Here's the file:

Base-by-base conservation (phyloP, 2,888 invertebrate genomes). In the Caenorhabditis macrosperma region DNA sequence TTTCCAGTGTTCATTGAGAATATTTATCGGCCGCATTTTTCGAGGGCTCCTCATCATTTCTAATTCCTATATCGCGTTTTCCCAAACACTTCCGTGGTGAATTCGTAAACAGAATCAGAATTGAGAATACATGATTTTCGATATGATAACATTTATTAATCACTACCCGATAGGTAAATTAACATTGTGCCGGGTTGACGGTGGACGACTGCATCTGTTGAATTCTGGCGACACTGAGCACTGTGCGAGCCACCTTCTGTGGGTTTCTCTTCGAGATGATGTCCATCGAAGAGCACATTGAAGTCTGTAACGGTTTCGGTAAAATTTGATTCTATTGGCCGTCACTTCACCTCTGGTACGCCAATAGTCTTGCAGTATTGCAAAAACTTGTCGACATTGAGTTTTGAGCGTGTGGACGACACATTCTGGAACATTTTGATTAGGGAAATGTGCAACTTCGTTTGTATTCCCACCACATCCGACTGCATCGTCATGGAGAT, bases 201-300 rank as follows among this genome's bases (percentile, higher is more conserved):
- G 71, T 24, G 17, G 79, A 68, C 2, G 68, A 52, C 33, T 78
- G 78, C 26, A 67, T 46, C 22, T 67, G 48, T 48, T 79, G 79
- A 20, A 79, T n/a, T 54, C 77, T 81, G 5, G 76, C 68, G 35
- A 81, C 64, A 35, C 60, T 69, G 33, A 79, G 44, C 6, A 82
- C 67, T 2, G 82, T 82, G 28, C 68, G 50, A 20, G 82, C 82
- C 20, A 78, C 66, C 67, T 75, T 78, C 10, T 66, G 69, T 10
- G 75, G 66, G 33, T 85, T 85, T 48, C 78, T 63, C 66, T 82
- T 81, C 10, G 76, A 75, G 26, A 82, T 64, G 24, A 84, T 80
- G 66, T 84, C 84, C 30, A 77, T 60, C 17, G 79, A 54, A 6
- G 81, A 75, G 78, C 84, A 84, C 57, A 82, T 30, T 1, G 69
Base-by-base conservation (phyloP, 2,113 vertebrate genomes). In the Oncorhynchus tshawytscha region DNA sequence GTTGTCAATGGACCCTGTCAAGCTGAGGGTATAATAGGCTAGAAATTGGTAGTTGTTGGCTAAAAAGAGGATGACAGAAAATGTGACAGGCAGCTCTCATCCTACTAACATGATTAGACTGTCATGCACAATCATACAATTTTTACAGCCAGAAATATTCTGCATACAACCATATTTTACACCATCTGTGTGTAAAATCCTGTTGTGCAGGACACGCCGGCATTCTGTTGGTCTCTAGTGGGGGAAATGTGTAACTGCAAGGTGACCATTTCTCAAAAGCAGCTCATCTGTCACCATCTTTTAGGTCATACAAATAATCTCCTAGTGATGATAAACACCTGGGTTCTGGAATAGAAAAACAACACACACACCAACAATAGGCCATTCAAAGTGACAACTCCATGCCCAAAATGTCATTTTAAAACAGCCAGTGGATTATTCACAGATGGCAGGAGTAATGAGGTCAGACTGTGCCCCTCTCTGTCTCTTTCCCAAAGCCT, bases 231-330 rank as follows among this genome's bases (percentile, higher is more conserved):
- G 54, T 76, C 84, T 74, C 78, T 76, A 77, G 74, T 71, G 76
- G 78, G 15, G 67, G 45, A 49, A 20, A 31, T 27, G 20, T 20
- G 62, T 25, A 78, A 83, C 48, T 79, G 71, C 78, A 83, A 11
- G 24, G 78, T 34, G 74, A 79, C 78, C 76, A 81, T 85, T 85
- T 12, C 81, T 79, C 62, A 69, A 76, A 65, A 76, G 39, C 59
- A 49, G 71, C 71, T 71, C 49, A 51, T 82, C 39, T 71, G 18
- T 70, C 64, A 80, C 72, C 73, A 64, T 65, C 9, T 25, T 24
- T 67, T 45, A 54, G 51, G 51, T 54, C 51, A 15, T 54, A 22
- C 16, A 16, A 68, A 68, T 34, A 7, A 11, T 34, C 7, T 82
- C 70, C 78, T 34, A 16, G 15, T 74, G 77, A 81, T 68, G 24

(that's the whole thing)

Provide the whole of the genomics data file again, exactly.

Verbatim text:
Base-by-base conservation (phyloP, 2,888 invertebrate genomes). In the Caenorhabditis macrosperma region DNA sequence TTTCCAGTGTTCATTGAGAATATTTATCGGCCGCATTTTTCGAGGGCTCCTCATCATTTCTAATTCCTATATCGCGTTTTCCCAAACACTTCCGTGGTGAATTCGTAAACAGAATCAGAATTGAGAATACATGATTTTCGATATGATAACATTTATTAATCACTACCCGATAGGTAAATTAACATTGTGCCGGGTTGACGGTGGACGACTGCATCTGTTGAATTCTGGCGACACTGAGCACTGTGCGAGCCACCTTCTGTGGGTTTCTCTTCGAGATGATGTCCATCGAAGAGCACATTGAAGTCTGTAACGGTTTCGGTAAAATTTGATTCTATTGGCCGTCACTTCACCTCTGGTACGCCAATAGTCTTGCAGTATTGCAAAAACTTGTCGACATTGAGTTTTGAGCGTGTGGACGACACATTCTGGAACATTTTGATTAGGGAAATGTGCAACTTCGTTTGTATTCCCACCACATCCGACTGCATCGTCATGGAGAT, bases 201-300 rank as follows among this genome's bases (percentile, higher is more conserved):
- G 71, T 24, G 17, G 79, A 68, C 2, G 68, A 52, C 33, T 78
- G 78, C 26, A 67, T 46, C 22, T 67, G 48, T 48, T 79, G 79
- A 20, A 79, T n/a, T 54, C 77, T 81, G 5, G 76, C 68, G 35
- A 81, C 64, A 35, C 60, T 69, G 33, A 79, G 44, C 6, A 82
- C 67, T 2, G 82, T 82, G 28, C 68, G 50, A 20, G 82, C 82
- C 20, A 78, C 66, C 67, T 75, T 78, C 10, T 66, G 69, T 10
- G 75, G 66, G 33, T 85, T 85, T 48, C 78, T 63, C 66, T 82
- T 81, C 10, G 76, A 75, G 26, A 82, T 64, G 24, A 84, T 80
- G 66, T 84, C 84, C 30, A 77, T 60, C 17, G 79, A 54, A 6
- G 81, A 75, G 78, C 84, A 84, C 57, A 82, T 30, T 1, G 69
Base-by-base conservation (phyloP, 2,113 vertebrate genomes). In the Oncorhynchus tshawytscha region DNA sequence GTTGTCAATGGACCCTGTCAAGCTGAGGGTATAATAGGCTAGAAATTGGTAGTTGTTGGCTAAAAAGAGGATGACAGAAAATGTGACAGGCAGCTCTCATCCTACTAACATGATTAGACTGTCATGCACAATCATACAATTTTTACAGCCAGAAATATTCTGCATACAACCATATTTTACACCATCTGTGTGTAAAATCCTGTTGTGCAGGACACGCCGGCATTCTGTTGGTCTCTAGTGGGGGAAATGTGTAACTGCAAGGTGACCATTTCTCAAAAGCAGCTCATCTGTCACCATCTTTTAGGTCATACAAATAATCTCCTAGTGATGATAAACACCTGGGTTCTGGAATAGAAAAACAACACACACACCAACAATAGGCCATTCAAAGTGACAACTCCATGCCCAAAATGTCATTTTAAAACAGCCAGTGGATTATTCACAGATGGCAGGAGTAATGAGGTCAGACTGTGCCCCTCTCTGTCTCTTTCCCAAAGCCT, bases 231-330 rank as follows among this genome's bases (percentile, higher is more conserved):
- G 54, T 76, C 84, T 74, C 78, T 76, A 77, G 74, T 71, G 76
- G 78, G 15, G 67, G 45, A 49, A 20, A 31, T 27, G 20, T 20
- G 62, T 25, A 78, A 83, C 48, T 79, G 71, C 78, A 83, A 11
- G 24, G 78, T 34, G 74, A 79, C 78, C 76, A 81, T 85, T 85
- T 12, C 81, T 79, C 62, A 69, A 76, A 65, A 76, G 39, C 59
- A 49, G 71, C 71, T 71, C 49, A 51, T 82, C 39, T 71, G 18
- T 70, C 64, A 80, C 72, C 73, A 64, T 65, C 9, T 25, T 24
- T 67, T 45, A 54, G 51, G 51, T 54, C 51, A 15, T 54, A 22
- C 16, A 16, A 68, A 68, T 34, A 7, A 11, T 34, C 7, T 82
- C 70, C 78, T 34, A 16, G 15, T 74, G 77, A 81, T 68, G 24